100 Minutes OF MOVEMENT Weekly

This target asks you to add an extra 100 minutes of movement to your week.

When you add 100 minutes of movement to your week, you gain momentum and energy, kick-starting your metabolism and creating the habits that support long-term health and weight maintenance while fighting disease.

Movement refers to our ordinary functional activity throughout the day—things like walking, doing housework, gardening, and climbing stairs. Exercise is important, particularly as a mental training ground that builds your confidence and emotional stamina. However, to achieve sustainable, long-term weight loss (not to mention wellness), it is simply not enough to get to the gym for thirty to sixty minutes in the morning if we then spend the rest of the day mostly sitting down. It stunts metabolism, torpedoes bone density, and actually shortens our lifespan. 

Let me be totally clear: I want 100 minutes outside of your exercise, and on top of whatever your current “baseline” is now. So even if you get forty-five minutes of exercise for a kickboxing class, you still need those ten to fifteen minutes of extra movement for this target. If you walk to work already, those minutes don’t count toward your 100.

But adding just 100 minutes of movement to your week will make you feel noticeably better almost immediately, and getting more movement in your day has a pretty low barrier for entry; it is just a matter of creating the habit. You don’t have to fight cravings or brave discomfort, and you don’t need any equipment or special gear. I love using a wearable fitness tracker for this target, but if you are not a technology person, don’t worry about it: this target was intentionally created using minutes instead of steps.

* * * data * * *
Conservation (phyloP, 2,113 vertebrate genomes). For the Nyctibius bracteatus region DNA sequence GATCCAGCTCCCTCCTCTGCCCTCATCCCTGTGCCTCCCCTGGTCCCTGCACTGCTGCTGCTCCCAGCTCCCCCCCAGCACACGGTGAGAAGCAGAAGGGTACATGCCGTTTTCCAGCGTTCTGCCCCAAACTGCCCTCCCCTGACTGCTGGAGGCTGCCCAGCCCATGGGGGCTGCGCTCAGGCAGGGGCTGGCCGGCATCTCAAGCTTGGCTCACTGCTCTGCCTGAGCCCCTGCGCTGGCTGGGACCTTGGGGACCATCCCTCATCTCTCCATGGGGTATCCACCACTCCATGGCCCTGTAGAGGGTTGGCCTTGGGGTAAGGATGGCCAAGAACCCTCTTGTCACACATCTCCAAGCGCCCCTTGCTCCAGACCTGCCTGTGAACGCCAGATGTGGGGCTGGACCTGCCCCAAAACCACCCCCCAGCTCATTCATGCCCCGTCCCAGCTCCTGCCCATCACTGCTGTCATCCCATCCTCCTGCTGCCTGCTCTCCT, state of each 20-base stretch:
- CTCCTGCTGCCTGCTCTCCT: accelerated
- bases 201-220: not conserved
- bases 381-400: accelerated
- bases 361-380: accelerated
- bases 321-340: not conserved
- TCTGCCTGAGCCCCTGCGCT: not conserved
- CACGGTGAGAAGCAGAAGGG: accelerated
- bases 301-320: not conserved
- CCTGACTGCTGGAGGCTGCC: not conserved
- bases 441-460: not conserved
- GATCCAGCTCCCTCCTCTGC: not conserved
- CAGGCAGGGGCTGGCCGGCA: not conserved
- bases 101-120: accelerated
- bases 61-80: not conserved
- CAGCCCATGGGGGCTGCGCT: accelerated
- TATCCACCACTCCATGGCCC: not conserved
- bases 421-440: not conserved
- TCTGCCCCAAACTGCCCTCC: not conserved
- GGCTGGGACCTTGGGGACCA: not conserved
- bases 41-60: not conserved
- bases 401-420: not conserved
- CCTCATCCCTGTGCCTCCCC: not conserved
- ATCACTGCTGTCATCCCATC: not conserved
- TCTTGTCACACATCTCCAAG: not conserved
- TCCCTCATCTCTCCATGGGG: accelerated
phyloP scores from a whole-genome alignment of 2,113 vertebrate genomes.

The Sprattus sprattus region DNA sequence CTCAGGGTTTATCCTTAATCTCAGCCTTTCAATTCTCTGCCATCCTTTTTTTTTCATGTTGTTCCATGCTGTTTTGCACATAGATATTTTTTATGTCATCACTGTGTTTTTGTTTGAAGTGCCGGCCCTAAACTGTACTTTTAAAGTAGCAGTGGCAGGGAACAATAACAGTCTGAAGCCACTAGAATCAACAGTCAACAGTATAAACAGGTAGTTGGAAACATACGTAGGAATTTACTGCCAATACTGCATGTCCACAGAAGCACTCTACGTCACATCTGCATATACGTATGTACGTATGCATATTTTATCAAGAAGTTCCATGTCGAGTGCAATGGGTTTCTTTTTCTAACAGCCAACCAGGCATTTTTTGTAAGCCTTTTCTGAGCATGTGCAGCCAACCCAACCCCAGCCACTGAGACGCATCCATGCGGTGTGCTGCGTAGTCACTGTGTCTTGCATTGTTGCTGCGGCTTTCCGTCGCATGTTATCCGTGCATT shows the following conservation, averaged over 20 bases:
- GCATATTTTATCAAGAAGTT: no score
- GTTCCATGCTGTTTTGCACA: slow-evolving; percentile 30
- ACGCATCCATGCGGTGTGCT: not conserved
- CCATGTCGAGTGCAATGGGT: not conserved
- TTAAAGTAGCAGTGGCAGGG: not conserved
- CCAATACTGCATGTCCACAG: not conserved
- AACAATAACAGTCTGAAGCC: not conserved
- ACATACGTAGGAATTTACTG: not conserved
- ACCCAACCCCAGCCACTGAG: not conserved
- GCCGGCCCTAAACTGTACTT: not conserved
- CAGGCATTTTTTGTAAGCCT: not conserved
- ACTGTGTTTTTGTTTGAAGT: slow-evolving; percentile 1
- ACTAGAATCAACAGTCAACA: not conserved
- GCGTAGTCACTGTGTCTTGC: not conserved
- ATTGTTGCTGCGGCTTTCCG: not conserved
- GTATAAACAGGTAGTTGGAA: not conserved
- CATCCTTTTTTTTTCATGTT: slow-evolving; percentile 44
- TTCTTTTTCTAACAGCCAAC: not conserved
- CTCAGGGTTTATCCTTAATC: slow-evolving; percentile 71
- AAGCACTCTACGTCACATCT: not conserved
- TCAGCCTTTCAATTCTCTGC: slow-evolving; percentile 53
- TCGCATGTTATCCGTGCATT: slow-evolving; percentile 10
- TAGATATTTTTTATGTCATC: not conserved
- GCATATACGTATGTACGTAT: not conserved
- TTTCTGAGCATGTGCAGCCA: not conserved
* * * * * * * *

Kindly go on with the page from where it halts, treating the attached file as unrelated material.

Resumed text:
Moving Target

What does this target look like in practice?

It’s as simple as adding ten to fifteen minutes of walking to each day of the week.

Take a twenty-minute walk after lunch every day during the workweek, or get up from your desk four times every workday and walk for five minutes with a friend.

Or take a thirty-minute walk after dinner, three nights a week.

Or do some gardening on the weekend, walk the dog, dance around the kitchen while you cook...whatever works for you.